NoSQL – why?
If you are following backend development or Big Data fields, you’ve probably noticed that for the last couple of years, there has been a lot of hype about NoSQL databases.
In this article, I will describe why NoSQL databases were created in the first place, what problems they solve, and why suddenly we need to have so many different databases.
What is wrong
with relational database in the first place. They worked fine for many years, but now we have a obstacle that can’t handle anymore ….
Relational databases are designed to run a single machine and if you need to handle more requests, you have only one option: Buy a bigger computer with more memory and a better CPU. Unfortunately, there is a limit to how many requests a single machine can handle, and we need a different database technology that can run on multiple machines.
Now, some of you may scoff, and say that there are two widespread techniques of how you can use multiple machines if you use a relational database: replication and sharding. But they are not sufficient methods to handle challenges that we are facing.
… is a technique in which every update to your database is propagated to other hosts that can handle only read requests. In this case, all changes are applied by a single host, called the leader, while all other hosts, called read replicas, maintain a copy of the data. A user can read from any machine, but can change data only through the leader host. This is a useful and very popular technique, but it allows only handling of more read requests and doesn’t solve the problem of handling the required amount of incoming data.
Multi-master (read and write part of data)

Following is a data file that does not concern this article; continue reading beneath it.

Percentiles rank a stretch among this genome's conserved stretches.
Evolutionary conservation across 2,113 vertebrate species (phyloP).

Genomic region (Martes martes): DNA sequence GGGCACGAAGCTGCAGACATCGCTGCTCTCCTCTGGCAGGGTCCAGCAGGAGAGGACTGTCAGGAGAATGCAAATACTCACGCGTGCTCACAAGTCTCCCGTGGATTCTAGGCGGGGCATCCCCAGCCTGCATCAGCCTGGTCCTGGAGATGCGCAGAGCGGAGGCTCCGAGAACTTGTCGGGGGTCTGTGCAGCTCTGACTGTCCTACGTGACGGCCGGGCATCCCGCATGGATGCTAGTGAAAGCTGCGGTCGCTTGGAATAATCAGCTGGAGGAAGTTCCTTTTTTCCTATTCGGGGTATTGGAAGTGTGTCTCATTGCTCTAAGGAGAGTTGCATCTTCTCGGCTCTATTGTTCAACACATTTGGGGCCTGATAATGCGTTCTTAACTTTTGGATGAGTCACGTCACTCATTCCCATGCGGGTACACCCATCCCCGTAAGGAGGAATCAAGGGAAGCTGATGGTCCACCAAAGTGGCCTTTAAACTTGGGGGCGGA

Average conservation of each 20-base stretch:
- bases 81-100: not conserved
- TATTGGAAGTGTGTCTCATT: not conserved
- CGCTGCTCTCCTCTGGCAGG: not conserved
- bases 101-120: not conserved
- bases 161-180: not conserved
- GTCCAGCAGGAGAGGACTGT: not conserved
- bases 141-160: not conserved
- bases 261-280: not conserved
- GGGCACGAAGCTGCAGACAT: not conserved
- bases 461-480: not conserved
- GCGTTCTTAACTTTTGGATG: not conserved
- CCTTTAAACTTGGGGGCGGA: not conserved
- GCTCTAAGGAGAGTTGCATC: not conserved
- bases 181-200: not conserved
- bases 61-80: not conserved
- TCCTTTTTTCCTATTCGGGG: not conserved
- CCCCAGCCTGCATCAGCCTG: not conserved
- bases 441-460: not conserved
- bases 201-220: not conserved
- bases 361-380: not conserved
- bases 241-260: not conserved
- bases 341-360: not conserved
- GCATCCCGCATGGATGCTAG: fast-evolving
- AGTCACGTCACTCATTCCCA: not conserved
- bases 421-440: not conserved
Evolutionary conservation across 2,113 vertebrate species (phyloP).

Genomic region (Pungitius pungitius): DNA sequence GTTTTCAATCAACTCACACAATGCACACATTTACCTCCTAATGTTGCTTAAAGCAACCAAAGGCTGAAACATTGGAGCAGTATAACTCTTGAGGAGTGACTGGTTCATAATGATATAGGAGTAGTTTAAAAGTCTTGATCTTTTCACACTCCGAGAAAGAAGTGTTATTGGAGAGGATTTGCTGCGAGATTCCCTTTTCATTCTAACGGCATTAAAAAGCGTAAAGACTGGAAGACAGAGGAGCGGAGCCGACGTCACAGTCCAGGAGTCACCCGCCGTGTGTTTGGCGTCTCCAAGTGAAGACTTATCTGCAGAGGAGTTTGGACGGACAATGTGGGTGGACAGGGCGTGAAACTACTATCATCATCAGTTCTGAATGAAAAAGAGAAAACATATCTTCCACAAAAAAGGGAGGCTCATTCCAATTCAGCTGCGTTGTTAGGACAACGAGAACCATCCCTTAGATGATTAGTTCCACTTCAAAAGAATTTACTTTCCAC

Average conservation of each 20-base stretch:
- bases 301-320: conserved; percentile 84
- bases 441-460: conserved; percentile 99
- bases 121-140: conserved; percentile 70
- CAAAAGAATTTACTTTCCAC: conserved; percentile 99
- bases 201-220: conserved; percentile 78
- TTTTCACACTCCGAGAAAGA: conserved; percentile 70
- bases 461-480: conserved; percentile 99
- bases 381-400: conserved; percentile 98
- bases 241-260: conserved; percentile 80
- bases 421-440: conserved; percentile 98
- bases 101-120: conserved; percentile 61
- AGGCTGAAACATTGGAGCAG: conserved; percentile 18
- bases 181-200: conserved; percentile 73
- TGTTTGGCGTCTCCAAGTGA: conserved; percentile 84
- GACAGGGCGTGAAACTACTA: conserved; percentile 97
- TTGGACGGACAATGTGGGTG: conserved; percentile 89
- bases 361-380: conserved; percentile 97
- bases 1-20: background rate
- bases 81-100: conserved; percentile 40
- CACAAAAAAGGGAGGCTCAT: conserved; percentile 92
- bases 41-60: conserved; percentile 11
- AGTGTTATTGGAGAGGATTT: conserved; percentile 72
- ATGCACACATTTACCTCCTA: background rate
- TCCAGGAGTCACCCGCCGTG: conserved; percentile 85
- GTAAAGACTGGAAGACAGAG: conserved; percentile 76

While sharding allows you to write more data, managing a sharded database can be a nightmare. You have to balance data across machines and scale your cluster up and down when necessary. While it may look simple in theory, implementing it correctly is a major challenge.
How does NoSQL works in this case?
NoSQL databases give you this control to select how your query should be executed. In one way or another, they allow you to specify two parameters when you perform a read or write operation with a NoSQL database:
W – how many machines in a cluster should acknowledge that they have stored your data when you perform a write. The more machines you write data to, the easier it is to read the latest data with the next read, but the more time will it take.
R – from how many machines you want to read data. In a distributed system, it may take some time for data to propagate to all machines in the cluster, so some hosts can have the latest data, while some can still lag behind. The more machines you read data from, the higher your chances of reading the latest data.
Let’s get more practical. If you have five machines in your cluster and you decide to write data to only one machine and then read data from one random machine, you have an 80 percent chance that you will get stale data. On the other hand, you will use a minimum amount of resources and if you can temporary tolerate stale data, you can choose this option. In this case, the W parameter is equal to 1 and R is equal to 1 as well.
On the other hand, if you write data to all five machines in a NoSQL database, at once you can read data from any machine and it is guaranteed that you will get the latest data every single time. It will take longer to perform the same operation with more machines, but if it is important for you, you can do this. In this case, W=5 and R=5.
What are the minimal numbers of reads and writes we need to perform to have a consistent database? Here is a simple formula: R + W ≥ N + 1, where N is the number of machines in the cluster.
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